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How Can I Fatten Up My Cat or Dog

How Can I Fatten Up My Cat or Dog

Written by Dr. Aisling O'Keeffe MVB CertSAM ISFMCertAdvFB (United Kingdom)

Making sure that your pet is at the correct weight is vital for their health and well-being. Nowadays, the most common issue with weight that vets see in clinics is overweight dogs and cats. However, pets can also be underweight and lack body condition. There are many reasons for this and in these situations, owners may want to fatten up their pet. In this article, we’ll discuss the common reasons why pets may be underweight and give you some tips on how to get your pet back to their optimal body condition.

Why is my cat or dog underweight?

Before we start discussing how to fatten up your pet, we need to discuss why you need to fatten them up in the first place. Have you noticed that your pet is underweight? Or maybe they aren’t eating very much? Either way, if your pet has suddenly stopped eating as much or is looking thin, you need to investigate why. There are many reasons why this may be happening.

  • Exercising a lot

Working dogs or pets that are exercising a lot, may not be receiving enough calories and lose body condition despite a normal appetite. These pets burn off a lot of calories during exercise and may simply not be getting enough calories to keep up with the demand.

  • Feeding young

Pets that are feeding kittens or puppies may lose body condition. This is because lactation and feeding young requires a lot of energy and burns calories. These pets may lose weight as a result, but should still be eating well.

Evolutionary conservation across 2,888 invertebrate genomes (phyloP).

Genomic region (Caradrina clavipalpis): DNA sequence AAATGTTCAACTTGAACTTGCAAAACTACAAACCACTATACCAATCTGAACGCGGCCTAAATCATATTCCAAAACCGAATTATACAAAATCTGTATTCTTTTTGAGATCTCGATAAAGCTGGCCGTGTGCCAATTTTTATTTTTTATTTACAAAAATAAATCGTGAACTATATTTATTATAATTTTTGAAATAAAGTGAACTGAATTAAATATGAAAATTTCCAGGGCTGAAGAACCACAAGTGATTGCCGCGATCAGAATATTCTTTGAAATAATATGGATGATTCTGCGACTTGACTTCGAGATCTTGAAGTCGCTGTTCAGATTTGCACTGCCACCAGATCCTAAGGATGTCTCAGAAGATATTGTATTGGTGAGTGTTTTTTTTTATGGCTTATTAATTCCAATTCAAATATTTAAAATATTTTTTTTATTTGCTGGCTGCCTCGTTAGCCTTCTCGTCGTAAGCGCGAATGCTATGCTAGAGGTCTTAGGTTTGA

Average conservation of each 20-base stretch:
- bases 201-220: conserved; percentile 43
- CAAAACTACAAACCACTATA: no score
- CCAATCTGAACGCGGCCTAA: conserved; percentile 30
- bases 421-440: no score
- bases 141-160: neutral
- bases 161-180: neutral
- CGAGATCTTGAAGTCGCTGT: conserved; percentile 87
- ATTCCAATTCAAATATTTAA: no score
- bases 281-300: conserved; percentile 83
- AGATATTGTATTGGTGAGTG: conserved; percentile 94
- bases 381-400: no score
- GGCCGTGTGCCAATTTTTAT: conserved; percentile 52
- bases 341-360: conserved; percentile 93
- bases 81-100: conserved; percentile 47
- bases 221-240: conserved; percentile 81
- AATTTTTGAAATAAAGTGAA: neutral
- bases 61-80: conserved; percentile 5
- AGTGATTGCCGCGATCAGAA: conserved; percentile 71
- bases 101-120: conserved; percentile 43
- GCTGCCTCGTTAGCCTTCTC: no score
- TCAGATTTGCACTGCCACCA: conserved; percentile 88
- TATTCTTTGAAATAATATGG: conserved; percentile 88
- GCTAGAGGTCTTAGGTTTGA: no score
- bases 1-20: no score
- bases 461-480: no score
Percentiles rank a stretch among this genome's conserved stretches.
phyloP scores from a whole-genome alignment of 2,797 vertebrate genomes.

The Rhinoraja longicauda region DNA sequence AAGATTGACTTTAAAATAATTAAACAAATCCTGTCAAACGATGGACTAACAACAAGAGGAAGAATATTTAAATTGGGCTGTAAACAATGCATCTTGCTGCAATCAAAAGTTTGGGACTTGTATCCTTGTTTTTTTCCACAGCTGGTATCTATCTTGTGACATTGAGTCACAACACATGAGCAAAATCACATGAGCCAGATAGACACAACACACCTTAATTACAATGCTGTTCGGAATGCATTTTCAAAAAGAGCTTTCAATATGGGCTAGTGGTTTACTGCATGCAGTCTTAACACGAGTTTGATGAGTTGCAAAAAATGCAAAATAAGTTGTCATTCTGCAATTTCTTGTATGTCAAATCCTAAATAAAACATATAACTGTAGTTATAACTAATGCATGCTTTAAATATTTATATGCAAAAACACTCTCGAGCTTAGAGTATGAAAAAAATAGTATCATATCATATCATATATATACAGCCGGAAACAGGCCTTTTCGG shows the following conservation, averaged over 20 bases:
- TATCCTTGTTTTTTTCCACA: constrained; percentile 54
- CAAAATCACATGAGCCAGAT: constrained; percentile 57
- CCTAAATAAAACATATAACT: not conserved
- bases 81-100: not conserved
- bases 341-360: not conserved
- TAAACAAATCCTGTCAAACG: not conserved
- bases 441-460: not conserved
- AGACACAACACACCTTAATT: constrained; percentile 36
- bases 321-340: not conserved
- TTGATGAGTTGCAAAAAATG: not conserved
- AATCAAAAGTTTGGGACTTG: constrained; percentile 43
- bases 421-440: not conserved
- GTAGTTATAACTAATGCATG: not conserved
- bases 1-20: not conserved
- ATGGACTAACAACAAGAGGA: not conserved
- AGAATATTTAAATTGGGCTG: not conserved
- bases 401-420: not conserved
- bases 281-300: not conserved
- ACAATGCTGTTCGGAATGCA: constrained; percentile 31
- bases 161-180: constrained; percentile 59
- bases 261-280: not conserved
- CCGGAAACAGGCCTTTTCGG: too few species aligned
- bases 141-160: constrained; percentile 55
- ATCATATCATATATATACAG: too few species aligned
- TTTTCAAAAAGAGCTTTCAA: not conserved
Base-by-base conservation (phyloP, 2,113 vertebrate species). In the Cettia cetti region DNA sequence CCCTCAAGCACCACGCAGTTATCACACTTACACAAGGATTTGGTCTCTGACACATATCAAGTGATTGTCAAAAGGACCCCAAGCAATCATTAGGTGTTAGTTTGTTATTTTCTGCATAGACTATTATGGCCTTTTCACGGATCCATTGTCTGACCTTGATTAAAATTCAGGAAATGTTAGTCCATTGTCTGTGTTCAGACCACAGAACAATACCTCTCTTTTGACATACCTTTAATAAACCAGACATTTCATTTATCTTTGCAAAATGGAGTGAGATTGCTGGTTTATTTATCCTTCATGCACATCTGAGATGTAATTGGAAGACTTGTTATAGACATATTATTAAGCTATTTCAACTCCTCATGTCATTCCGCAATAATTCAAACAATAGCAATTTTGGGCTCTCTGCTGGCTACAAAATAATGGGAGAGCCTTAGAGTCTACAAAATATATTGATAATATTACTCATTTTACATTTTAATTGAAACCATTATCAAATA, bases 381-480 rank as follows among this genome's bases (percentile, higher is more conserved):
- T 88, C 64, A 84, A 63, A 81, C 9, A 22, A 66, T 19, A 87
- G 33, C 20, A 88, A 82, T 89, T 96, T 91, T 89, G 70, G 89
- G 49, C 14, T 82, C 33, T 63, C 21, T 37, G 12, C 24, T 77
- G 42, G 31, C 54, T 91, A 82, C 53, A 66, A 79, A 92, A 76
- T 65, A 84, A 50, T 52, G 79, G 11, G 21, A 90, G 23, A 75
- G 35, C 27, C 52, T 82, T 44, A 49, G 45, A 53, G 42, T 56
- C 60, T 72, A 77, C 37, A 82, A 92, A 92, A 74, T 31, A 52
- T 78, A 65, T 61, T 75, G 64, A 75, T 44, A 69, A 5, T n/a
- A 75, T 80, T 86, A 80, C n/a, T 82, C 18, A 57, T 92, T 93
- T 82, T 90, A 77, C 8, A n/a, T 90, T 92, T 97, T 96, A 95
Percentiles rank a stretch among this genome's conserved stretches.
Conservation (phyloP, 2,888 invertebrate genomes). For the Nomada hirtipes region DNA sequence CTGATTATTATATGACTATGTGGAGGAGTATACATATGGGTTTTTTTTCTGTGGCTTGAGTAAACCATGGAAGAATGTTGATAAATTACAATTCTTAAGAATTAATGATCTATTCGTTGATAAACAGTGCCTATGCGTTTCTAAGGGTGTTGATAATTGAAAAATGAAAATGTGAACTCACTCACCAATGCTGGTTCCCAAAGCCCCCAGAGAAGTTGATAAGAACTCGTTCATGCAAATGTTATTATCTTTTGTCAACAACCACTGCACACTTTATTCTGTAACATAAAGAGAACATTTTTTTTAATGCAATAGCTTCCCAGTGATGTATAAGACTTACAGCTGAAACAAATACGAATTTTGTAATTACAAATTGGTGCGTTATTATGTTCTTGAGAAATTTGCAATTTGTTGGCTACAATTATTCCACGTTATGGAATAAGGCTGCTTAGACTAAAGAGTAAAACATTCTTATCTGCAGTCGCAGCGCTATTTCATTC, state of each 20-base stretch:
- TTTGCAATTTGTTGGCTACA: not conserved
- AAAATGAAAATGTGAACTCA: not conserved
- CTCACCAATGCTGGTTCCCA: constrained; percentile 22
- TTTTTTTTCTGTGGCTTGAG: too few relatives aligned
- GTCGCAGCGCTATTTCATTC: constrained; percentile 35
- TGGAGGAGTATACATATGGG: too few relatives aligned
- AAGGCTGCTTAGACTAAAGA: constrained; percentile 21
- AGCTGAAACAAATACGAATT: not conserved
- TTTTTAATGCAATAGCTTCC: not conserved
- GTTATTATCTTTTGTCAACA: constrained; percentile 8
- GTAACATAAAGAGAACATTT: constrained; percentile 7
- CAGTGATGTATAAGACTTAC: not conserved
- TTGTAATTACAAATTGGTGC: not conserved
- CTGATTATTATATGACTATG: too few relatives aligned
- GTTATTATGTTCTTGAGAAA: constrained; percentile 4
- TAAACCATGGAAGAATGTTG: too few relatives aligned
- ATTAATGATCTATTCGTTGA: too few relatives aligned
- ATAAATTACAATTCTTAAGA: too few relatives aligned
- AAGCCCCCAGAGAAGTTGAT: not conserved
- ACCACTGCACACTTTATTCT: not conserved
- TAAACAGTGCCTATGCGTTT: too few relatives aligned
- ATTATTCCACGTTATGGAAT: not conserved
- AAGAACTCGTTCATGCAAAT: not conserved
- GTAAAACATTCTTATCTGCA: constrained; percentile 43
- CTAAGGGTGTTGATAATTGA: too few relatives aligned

• Picky eater

Some pets are fussy eaters and may not like the food that is being offered to them. Their appetite may be variable and they may only eat small amounts or only eat certain foods.

  • Stress

Stress can affect appetite and may cause dogs and cats to lose weight. It can be caused by many things such as a house move, a new baby in the home, or a new pet. It’s important to recognise that your pet is stressed in order to make changes in the home to help them feel more relaxed.

  • After illness

Pets that have recently been unwell or had surgery may have lost some body condition. They’ll likely need to regain this weight once they’re well again. A high-calorie recovery prescription diet may be recommended by vets to help with this.

  • Sick

Pets that are losing weight or not eating may have a medical condition to blame. Many illnesses and diseases will affect a pet’s appetite or body condition such as kidney disease or diabetes.

  • In pain